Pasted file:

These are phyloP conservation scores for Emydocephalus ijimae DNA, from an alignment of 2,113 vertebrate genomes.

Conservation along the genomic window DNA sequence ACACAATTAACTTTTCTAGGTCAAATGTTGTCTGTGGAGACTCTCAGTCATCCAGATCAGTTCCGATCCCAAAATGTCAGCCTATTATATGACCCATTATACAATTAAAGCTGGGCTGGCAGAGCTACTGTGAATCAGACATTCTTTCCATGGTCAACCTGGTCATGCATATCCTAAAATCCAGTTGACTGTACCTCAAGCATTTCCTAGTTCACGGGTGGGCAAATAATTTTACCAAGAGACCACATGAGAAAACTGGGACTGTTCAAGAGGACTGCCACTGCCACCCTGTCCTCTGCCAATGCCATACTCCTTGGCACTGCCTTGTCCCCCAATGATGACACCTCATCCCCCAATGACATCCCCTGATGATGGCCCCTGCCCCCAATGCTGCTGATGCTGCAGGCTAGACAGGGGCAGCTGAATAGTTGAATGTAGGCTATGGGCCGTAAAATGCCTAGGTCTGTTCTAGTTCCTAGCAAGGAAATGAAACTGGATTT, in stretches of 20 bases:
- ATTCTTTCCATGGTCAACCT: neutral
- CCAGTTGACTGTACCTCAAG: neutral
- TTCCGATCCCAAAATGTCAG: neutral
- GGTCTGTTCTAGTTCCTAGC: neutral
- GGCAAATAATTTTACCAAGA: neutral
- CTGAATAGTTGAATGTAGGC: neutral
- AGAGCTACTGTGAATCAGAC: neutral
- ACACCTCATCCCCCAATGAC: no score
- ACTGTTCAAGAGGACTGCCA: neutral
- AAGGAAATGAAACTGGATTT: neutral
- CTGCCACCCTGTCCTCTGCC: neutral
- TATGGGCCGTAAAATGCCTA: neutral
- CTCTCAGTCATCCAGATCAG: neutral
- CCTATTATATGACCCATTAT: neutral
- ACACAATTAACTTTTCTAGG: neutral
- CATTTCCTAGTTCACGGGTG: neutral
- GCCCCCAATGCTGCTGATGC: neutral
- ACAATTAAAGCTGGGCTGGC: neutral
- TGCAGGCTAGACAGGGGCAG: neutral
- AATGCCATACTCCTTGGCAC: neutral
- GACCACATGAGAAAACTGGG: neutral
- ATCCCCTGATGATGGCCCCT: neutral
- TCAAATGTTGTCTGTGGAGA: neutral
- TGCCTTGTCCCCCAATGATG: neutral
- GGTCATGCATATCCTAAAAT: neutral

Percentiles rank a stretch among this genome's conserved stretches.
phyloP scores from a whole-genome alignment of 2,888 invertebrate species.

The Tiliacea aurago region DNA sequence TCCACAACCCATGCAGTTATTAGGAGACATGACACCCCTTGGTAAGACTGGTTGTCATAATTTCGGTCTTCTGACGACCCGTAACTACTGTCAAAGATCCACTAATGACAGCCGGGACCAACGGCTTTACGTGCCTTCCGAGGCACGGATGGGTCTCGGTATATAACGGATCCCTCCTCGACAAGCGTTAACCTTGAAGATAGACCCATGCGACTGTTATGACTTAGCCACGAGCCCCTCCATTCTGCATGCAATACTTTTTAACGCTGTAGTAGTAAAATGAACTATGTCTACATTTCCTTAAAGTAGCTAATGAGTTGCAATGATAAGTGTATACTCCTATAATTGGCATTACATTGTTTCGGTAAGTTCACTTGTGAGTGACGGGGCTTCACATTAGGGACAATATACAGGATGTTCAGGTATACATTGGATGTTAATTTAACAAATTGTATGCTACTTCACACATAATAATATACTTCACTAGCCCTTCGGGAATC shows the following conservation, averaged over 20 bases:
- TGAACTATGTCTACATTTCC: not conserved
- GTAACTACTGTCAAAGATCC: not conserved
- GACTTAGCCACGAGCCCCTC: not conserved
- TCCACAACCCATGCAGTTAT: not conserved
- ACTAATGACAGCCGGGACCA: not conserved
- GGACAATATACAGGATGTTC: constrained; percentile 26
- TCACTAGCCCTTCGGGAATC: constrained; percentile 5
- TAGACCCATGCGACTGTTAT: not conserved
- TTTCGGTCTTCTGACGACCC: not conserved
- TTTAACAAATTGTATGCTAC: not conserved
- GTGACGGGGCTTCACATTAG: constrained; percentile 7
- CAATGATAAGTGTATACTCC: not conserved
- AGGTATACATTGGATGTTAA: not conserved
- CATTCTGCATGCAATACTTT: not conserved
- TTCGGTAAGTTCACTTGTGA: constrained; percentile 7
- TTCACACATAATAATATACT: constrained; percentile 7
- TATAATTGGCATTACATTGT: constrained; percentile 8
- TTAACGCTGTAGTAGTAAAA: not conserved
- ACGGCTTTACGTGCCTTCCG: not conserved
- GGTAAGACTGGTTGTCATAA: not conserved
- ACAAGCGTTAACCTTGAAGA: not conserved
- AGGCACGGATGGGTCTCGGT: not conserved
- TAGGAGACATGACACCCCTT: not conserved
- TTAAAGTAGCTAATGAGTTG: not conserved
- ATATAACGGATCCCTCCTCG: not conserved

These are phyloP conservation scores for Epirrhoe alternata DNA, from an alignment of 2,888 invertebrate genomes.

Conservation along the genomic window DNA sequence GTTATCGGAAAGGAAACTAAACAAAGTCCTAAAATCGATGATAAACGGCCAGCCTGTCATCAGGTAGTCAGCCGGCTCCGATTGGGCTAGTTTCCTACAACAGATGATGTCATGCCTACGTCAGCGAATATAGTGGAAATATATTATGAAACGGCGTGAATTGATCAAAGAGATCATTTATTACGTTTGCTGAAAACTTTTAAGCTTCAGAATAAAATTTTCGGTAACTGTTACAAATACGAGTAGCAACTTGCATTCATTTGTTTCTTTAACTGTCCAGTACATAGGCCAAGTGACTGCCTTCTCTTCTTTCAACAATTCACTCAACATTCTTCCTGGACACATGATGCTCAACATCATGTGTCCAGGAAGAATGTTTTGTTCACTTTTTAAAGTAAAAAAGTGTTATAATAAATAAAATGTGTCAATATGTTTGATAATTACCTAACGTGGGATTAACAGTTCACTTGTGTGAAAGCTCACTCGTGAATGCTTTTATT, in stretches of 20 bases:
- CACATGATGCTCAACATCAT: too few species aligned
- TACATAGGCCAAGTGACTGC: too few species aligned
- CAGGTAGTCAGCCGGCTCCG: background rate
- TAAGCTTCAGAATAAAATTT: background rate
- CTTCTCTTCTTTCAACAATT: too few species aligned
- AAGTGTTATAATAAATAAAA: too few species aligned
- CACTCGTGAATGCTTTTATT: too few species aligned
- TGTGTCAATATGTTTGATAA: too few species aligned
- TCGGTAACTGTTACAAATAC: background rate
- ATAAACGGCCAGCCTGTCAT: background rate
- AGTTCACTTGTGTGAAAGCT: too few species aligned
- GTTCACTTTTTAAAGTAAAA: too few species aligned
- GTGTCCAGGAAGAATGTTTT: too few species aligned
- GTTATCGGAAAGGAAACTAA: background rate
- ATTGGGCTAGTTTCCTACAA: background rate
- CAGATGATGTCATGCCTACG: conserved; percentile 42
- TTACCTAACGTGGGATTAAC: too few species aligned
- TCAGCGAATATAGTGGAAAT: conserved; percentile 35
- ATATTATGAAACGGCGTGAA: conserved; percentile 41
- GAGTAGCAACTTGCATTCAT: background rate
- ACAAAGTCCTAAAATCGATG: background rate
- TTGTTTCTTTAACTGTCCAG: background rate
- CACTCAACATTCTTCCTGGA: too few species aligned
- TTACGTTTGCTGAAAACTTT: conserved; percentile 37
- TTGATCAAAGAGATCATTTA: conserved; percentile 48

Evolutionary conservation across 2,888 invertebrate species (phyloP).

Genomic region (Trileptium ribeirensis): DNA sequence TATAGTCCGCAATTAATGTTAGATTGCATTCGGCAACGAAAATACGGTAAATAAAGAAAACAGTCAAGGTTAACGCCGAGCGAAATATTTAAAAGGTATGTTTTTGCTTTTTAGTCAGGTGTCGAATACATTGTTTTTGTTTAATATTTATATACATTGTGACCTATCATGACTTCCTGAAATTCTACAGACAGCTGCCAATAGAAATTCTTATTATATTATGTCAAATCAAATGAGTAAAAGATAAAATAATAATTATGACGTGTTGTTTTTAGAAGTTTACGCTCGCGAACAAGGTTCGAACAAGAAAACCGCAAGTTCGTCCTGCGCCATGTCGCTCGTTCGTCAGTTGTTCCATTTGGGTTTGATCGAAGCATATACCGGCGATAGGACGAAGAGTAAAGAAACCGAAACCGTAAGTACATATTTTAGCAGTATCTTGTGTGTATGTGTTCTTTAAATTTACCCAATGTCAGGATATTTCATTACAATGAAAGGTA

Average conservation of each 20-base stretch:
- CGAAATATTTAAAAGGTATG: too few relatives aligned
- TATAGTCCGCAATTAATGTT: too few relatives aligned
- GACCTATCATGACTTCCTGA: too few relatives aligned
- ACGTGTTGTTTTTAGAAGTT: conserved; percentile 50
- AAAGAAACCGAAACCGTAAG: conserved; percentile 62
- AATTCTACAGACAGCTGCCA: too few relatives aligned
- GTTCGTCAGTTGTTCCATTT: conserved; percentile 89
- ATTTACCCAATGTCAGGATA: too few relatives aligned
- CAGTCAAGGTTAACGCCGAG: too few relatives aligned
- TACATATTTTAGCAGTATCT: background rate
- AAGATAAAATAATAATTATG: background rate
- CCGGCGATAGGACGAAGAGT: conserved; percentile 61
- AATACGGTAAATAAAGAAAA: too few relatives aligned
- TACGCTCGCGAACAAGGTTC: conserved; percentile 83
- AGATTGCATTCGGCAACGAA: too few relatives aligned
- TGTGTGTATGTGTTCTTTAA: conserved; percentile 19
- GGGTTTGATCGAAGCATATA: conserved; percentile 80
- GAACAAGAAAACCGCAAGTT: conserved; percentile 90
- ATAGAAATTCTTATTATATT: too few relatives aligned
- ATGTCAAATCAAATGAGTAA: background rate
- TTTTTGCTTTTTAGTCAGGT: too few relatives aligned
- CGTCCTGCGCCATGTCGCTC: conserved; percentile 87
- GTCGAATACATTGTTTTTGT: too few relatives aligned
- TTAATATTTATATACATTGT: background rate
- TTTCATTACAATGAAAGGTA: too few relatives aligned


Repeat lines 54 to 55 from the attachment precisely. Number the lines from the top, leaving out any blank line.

- TTAAAGTAGCTAATGAGTTG: not conserved
- ATATAACGGATCCCTCCTCG: not conserved